Schiphol, KLM ignored health risks for runway workers for 15 years: report
Schiphol and KLM ignored warnings from health and safety services about increased health risks for runway staff for some 15 years, according to investigative research program Zembla. The Dutch airport and airline were informed in 2007 that runway workers and other staff that work in planes' exhaust fumes daily are at increased risk for heart disease and lung cancer, the program reported based on confidential reports.
Health and safety services advised KLM and Schiphol to limit staff members' exposure to harmful exhaust fumes "as far as possible." But that did not happen, Zembla reported. About 20,000 employees work on the Schiphol runways and platform every day. Employees told the program that they breathe in the fumes of idling and taxiing aircraft all day long.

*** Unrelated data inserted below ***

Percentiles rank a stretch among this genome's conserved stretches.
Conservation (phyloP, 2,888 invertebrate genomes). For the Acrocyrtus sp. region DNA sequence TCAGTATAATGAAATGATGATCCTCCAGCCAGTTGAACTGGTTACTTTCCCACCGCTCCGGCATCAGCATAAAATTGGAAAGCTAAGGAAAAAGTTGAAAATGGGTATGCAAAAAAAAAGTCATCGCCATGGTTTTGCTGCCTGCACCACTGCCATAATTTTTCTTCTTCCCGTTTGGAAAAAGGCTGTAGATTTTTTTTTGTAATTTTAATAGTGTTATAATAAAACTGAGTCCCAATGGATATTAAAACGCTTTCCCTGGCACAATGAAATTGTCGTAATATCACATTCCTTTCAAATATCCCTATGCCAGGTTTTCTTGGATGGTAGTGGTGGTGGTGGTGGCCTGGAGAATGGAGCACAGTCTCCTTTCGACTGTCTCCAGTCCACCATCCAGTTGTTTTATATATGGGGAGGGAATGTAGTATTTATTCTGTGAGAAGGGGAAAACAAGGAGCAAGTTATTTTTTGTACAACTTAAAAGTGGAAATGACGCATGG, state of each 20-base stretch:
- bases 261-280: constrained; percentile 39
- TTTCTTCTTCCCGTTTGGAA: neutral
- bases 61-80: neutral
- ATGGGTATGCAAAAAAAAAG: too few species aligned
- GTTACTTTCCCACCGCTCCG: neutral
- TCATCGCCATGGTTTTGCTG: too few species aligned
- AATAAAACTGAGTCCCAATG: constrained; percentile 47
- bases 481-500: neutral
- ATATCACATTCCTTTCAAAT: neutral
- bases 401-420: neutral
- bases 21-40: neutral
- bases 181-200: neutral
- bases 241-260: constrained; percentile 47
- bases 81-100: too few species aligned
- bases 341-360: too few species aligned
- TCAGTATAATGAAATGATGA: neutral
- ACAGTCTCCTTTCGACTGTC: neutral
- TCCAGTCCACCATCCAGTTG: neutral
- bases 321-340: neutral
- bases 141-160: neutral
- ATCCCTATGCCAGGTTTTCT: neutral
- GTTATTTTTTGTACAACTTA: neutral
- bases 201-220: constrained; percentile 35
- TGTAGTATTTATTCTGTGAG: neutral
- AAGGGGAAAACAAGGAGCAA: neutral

In the reports in Zembla's possession, the health and safety experts pointed out that the ultrafine particles in planes' exhaust fumes contain carcinogens that can also damage heart function. Anonymous employees told the program that a striking number of their colleagues developed cancer. "All before they reached retirement age."
Trade union FNV is furious. "We see that our members get sick and die earlier as a result of their work," a spokesperson said to Zembla. "That damage must be compensated."
In a response, Schiphol told Zembla that it and the aviation sector would investigate how they could better protect their personnel. The Social Affairs and Employment Inspectorate also started an investigation, the program said.